NORWALK - One California Southern Baptist ministry is excited to see what happens when it starts giving away money.
That's right. SoCal Baptist Ministries exists for the sole purpose of giving missions and ministry grants to California Southern Baptist churches and their related organizations and ministries.
They give money away instead of asking for it, according to Robert Langley, pastor of First Baptist Church in Norwalk and president of the board of SoCal Baptist Ministries.
The group expects to disburse about $700,000 to $1 million annually, earnings from the $20 million sale of an apartment building used for Housing and Urban Development (HUD) senior housing since the 1970's.
"Our entire board is really enthusiastic about being able to help," Langley said. And he is looking forward to the kinds of projects people will propose for the grants.
The ministry decided to invest the funds with California Baptist Foundation, and Phil Kell, Foundation president, said, "We are extremely excited about this new SoCal Baptist Ministries Endowment Fund. Not only is it the largest endowment ever created by a California Southern Baptist Convention entity, it is the only one focused at funding ministry and missions work through our local Southern Baptist churches."
Kell noted the Foundation's "job is to invest the money in the fund and then annually distribute earnings to SoCal Baptist Ministries so they can make grants."
"We have been doing the same thing for other churches and agencies for over 60 years," Kell noted, "but this is by far the largest single fund we have ever been asked to manage."
SoCal Baptist Ministries is a new venture some 40 years in the making. Langley said a previous pastor of First Baptist, Nor-walk desired to build a Christian retirement center and with a loan from HUD, facilitated the development of Norwalk Christian Towers on property next to the church.
Christians from area churches initially occupied the facility, but with government regulations and HUD's "first-come, first-served" policies, over the passage of time and the changing face of the neighborhood, residents of the building eventually had no church ties.
"All the Christians died off," Langley said, and the ministry possibilities dwindled as an influx of non-English-speaking inter-nationals moved into the 185-unit building under HUD's regulations.
"We were in a quandary as to what to do," Langley said of the nine-member board of Norwalk Christian Towers. He was asked to serve as a member of the separate 501(c)(3) in charge of the building's operation when he became pastor of First Baptist 16 years ago.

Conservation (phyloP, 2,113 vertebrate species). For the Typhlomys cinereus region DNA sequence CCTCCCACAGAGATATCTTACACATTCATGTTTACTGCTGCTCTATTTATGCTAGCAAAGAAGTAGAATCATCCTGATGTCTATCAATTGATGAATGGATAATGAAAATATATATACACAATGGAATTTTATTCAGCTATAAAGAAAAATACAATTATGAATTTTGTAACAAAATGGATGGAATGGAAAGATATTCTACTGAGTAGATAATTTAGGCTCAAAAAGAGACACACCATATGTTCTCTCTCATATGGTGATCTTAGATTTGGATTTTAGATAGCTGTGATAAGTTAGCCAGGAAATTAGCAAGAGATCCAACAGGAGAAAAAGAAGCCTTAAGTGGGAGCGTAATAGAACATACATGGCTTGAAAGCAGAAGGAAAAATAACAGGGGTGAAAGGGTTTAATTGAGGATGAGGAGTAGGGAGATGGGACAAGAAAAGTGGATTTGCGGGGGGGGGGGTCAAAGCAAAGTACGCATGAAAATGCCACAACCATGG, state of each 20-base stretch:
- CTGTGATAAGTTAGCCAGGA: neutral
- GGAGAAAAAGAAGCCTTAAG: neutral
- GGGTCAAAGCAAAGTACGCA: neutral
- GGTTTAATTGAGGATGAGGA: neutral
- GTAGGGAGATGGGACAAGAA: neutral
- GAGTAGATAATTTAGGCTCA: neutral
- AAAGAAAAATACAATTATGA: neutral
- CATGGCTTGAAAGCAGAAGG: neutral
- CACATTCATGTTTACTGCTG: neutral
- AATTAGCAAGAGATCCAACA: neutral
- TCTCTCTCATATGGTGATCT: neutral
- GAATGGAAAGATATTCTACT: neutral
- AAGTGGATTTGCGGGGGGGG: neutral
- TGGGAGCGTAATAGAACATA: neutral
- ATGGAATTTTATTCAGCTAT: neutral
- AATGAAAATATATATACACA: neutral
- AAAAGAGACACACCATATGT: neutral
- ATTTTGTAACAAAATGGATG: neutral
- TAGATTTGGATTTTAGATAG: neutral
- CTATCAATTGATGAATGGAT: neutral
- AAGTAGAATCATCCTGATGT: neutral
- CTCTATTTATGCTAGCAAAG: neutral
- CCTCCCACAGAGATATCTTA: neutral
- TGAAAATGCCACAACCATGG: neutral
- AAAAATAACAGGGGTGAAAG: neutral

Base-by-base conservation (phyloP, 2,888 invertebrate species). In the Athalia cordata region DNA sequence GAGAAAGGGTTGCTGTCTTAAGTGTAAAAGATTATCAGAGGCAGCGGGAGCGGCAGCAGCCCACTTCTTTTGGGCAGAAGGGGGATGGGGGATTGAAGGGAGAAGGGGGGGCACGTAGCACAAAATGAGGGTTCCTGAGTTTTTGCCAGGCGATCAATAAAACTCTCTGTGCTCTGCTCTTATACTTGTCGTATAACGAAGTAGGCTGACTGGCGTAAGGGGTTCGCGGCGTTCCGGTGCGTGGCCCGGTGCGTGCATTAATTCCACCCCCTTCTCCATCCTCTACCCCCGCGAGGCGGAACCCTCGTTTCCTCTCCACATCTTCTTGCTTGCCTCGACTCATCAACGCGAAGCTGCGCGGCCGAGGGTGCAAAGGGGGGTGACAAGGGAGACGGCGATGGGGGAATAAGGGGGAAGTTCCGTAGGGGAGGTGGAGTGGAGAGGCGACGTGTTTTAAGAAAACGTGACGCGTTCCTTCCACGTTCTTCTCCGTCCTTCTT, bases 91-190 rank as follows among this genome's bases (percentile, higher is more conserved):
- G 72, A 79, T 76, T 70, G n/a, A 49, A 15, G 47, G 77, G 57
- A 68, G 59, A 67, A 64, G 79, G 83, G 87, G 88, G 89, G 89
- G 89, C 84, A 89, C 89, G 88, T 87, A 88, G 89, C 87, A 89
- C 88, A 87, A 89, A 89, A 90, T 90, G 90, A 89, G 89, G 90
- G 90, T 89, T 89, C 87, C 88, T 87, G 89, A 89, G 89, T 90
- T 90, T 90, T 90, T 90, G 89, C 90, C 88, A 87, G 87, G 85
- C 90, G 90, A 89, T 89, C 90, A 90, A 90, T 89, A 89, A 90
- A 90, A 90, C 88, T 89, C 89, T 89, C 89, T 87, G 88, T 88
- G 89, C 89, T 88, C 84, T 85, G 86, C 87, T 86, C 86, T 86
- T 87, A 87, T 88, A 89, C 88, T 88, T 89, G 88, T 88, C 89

When questions began to swirl about when the building was going to be paid off, Langley looked for answers.
"The answer was always, 'We don't know - (we are) close,'" he said.
At first, Langley was told that if the building was sold the funds would have to be reinvested in non-profit, low income housing. But finally, he got the word that with the board's approval the investment could be used to benefit other ministries.
So in 2013 they put the building up for sale and within a short time it sold for $20 million. Now the only quandary is how to get the money into the hands of California Southern Baptist churches and ministries.
Langley said to him it made perfect sense that if factors prevented intended ministry from happening in the towers, resources should be used to assist churches in doing community outreach ministries elsewhere.
"It was an idea that was workable," Langley said, and SoCal Baptist Ministries, a 501(c)(3), emerged as a result of a reorganization of the board.
The group's website - www.scbministries.org - describes its history and function, and provides specific online grant and contact information.
"Our primary goal is to help churches do community outreach," Langley said, offering suggestions such as providing rent subsidy for a football field and stadium lighting for a special community Easter service, or money for an "advertising blitz" that might put a church's name on the map.
The grants are not for individuals, land, salaries or buildings, he noted, but they can be used to resource mission trips.
As a small church pastor, Langley said he and the board are especially sensitive to smaller churches that have a need and don't have many resources.
"I've been pastoring for a long time, and nobody has been knocking on my door," he joked.
Seriously, however, he said that although he is a big believer in tithes and offerings supporting the local church, he also believes there are a lot of opportunities churches miss out on because of a lack of funding.
Now, instead of being on the side of having to scrape together resources, Langley and the board - all of whom are Southern Baptist, many members of First Baptist, Norwalk - are looking forward to helping assist churches to do their ministry.
"We haven't done anything except to get set up and wait for some money to come in" from California Baptist Foundation, Langley said.
In 10 years, the focus will shift from the local church, with the annual yield from the principle investment to be divided by percentage between CSBC mission causes; agencies like California Baptist University; and Southern Baptist Convention causes like the Lottie Moon Christmas Offering.
"We are accustomed to thinking about missions and ministry and outreach," Langley said of his church and the board of SoCal Baptist Ministries. "That's what we are trying to do - to exercise good stewardship."